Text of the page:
Mr. Porter is associated in business with a number of large corporations, being counsel for a number of gas, oil and glass and brick industries. He maintains well-appointed offices in the Porter Building, which he erected, owns a fine modern brick residence on Fourth Avenue, has three business blocks and a number of city lots on that thoroughfare, and is the owner of a farm of 182 acres 2 1/2 miles east of Caney, another property of 142 acres 1 1/2 miles further east, and eighty acres of good land seven miles northeast of Caney.
As a promoter and builder of railroads Mr. Porter has done much for Caney and the surrounding country. He is president of the Kansas & Oklahoma Southern Railway Company, now in course of construction, which will open up new country in Oklahoma to the south and southwest of Caney; and, assisted by Jacob H. Bartles, for whom Bartlesville, Oklahoma, was named, built the Bartlesville branch of the Santa Fe Railroad, running from Havana to Tulsa. He was also president of the Caney Glass Company, vice president of the Caney Gas Company and of the Caney Gas, Oil and Mining Company, and was formerly president of the Caney Brick Company.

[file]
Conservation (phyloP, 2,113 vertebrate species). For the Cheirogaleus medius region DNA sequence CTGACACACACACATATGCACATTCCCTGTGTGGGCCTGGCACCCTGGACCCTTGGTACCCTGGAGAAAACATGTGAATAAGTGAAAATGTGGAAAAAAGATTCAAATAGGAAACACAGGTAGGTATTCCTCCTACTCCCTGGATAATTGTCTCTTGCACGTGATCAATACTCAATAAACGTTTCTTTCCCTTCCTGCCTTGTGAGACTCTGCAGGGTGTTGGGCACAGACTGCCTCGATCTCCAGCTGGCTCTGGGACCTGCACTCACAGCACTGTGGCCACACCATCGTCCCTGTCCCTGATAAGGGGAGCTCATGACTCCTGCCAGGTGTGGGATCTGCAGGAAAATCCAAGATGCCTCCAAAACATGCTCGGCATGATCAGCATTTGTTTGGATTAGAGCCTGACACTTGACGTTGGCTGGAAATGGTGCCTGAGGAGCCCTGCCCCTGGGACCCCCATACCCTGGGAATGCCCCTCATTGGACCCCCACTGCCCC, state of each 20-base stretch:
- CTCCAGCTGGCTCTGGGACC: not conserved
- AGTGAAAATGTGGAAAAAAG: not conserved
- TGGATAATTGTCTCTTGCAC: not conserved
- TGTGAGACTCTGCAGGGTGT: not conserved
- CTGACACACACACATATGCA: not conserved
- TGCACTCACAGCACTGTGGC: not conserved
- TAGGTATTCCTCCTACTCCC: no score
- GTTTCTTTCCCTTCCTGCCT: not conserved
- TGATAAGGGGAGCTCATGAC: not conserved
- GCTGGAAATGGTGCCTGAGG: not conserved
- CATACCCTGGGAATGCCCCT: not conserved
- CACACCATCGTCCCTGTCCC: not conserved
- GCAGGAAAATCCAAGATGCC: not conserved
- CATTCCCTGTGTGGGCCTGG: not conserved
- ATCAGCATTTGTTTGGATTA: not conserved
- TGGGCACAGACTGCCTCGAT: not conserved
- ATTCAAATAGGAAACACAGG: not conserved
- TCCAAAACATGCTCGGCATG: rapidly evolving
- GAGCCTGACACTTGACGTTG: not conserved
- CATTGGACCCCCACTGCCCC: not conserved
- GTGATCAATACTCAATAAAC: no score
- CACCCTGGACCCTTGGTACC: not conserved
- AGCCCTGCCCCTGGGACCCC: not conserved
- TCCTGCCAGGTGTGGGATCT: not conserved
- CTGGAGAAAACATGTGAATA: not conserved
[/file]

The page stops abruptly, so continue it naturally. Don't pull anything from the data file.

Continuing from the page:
A republican in politics, Mr. Porter's first official position was that of city attorney of Caney. In 1908 he was elected a member of the Kansas State Senate, and in that body demonstrated the possession of great legislative ability. He was chairman of the oil and gas committee and a member of the judiciary and other important committees, and at all times was very active in behalf of the interests of his constituents. He introduced state refinery legislation and other important bills, but the work which showed to the fullest extent his abilities was that connected with railroad legislation, this including the two-cent fare bill and the general supervision of railroads. This latter, which was the real start of the public utilities control of railroads, has been called the best bill the State of Kansas ever had passed, and as one of the framers of the law Mr. Porter is entitled to the gratitude of the public.